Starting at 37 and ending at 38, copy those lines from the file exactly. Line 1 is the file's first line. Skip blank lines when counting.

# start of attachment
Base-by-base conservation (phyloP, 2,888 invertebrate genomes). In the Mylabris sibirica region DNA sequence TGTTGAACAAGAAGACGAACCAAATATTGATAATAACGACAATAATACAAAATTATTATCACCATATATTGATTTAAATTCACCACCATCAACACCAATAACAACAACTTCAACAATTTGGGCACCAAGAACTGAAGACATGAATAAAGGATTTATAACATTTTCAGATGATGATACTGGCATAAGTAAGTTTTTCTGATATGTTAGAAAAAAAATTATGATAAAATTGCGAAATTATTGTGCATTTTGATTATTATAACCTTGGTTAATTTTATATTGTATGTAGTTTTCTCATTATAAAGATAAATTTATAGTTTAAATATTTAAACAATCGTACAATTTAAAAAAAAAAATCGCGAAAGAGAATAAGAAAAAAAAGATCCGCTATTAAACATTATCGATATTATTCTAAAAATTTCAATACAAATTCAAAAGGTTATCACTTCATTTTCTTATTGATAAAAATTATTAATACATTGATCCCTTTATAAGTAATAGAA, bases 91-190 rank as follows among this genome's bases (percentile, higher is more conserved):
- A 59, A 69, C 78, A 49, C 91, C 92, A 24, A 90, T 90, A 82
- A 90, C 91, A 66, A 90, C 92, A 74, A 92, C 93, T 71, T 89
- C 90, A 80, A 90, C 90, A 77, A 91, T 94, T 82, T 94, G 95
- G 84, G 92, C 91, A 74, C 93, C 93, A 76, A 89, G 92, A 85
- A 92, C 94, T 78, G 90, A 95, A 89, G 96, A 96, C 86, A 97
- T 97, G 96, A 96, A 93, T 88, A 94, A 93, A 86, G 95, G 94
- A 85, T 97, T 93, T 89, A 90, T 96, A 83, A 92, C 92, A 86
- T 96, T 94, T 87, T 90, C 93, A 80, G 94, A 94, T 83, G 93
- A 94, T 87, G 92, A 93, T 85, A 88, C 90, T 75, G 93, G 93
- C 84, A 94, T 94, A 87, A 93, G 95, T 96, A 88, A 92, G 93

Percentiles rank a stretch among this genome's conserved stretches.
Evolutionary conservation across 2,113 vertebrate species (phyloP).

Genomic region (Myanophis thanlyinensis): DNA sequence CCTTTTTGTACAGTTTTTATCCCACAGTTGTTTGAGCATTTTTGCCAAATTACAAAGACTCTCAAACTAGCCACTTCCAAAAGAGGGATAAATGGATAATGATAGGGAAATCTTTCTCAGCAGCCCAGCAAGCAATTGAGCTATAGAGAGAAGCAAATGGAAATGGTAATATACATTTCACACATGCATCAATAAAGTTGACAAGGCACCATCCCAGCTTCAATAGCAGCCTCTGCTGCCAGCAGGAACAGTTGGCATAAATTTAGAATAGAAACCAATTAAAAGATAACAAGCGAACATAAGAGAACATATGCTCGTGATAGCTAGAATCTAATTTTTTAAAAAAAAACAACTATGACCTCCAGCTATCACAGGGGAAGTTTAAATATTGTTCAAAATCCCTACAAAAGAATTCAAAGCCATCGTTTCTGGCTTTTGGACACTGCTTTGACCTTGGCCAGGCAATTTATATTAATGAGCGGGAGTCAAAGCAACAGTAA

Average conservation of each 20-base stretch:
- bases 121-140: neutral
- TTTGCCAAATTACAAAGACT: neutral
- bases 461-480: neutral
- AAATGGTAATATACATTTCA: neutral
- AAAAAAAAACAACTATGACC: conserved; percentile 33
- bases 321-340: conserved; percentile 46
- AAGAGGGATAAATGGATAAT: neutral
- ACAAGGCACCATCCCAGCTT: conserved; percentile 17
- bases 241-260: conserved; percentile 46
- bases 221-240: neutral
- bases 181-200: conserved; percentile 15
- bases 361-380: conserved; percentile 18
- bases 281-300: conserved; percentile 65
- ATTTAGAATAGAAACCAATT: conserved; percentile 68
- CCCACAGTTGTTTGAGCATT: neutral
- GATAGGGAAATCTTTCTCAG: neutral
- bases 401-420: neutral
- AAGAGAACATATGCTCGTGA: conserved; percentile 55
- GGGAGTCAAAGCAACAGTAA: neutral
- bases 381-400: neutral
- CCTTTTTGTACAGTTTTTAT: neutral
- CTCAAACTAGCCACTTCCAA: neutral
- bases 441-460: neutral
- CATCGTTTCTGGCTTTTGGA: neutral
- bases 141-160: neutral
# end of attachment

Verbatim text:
- CTCAAACTAGCCACTTCCAA: neutral
- bases 441-460: neutral